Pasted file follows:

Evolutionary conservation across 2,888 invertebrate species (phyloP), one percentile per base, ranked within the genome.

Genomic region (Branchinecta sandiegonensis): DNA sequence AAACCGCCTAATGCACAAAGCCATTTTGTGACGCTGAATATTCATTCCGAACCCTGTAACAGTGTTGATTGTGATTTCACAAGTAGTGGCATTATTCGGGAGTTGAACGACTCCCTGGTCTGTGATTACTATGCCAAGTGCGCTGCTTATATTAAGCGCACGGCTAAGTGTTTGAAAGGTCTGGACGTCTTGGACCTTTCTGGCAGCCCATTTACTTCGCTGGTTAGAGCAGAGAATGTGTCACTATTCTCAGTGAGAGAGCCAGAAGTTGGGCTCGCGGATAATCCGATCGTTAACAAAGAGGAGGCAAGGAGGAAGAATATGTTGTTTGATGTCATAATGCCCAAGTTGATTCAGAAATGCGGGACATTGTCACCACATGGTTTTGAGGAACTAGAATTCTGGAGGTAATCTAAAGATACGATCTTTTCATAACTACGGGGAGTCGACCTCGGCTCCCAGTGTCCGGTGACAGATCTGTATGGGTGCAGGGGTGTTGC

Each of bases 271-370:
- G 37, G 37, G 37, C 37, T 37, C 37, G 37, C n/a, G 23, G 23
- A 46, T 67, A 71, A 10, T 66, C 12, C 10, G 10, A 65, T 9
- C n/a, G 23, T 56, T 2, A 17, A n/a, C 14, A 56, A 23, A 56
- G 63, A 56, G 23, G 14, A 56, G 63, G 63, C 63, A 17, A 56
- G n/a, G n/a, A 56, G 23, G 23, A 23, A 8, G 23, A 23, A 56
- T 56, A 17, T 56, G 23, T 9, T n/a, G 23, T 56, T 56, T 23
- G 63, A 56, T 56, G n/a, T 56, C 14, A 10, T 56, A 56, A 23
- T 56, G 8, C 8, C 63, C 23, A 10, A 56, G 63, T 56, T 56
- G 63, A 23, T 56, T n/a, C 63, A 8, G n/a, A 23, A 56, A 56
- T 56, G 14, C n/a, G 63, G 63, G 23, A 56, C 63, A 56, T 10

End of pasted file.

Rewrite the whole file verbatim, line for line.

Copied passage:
Evolutionary conservation across 2,888 invertebrate species (phyloP), one percentile per base, ranked within the genome.

Genomic region (Branchinecta sandiegonensis): DNA sequence AAACCGCCTAATGCACAAAGCCATTTTGTGACGCTGAATATTCATTCCGAACCCTGTAACAGTGTTGATTGTGATTTCACAAGTAGTGGCATTATTCGGGAGTTGAACGACTCCCTGGTCTGTGATTACTATGCCAAGTGCGCTGCTTATATTAAGCGCACGGCTAAGTGTTTGAAAGGTCTGGACGTCTTGGACCTTTCTGGCAGCCCATTTACTTCGCTGGTTAGAGCAGAGAATGTGTCACTATTCTCAGTGAGAGAGCCAGAAGTTGGGCTCGCGGATAATCCGATCGTTAACAAAGAGGAGGCAAGGAGGAAGAATATGTTGTTTGATGTCATAATGCCCAAGTTGATTCAGAAATGCGGGACATTGTCACCACATGGTTTTGAGGAACTAGAATTCTGGAGGTAATCTAAAGATACGATCTTTTCATAACTACGGGGAGTCGACCTCGGCTCCCAGTGTCCGGTGACAGATCTGTATGGGTGCAGGGGTGTTGC

Each of bases 271-370:
- G 37, G 37, G 37, C 37, T 37, C 37, G 37, C n/a, G 23, G 23
- A 46, T 67, A 71, A 10, T 66, C 12, C 10, G 10, A 65, T 9
- C n/a, G 23, T 56, T 2, A 17, A n/a, C 14, A 56, A 23, A 56
- G 63, A 56, G 23, G 14, A 56, G 63, G 63, C 63, A 17, A 56
- G n/a, G n/a, A 56, G 23, G 23, A 23, A 8, G 23, A 23, A 56
- T 56, A 17, T 56, G 23, T 9, T n/a, G 23, T 56, T 56, T 23
- G 63, A 56, T 56, G n/a, T 56, C 14, A 10, T 56, A 56, A 23
- T 56, G 8, C 8, C 63, C 23, A 10, A 56, G 63, T 56, T 56
- G 63, A 23, T 56, T n/a, C 63, A 8, G n/a, A 23, A 56, A 56
- T 56, G 14, C n/a, G 63, G 63, G 23, A 56, C 63, A 56, T 10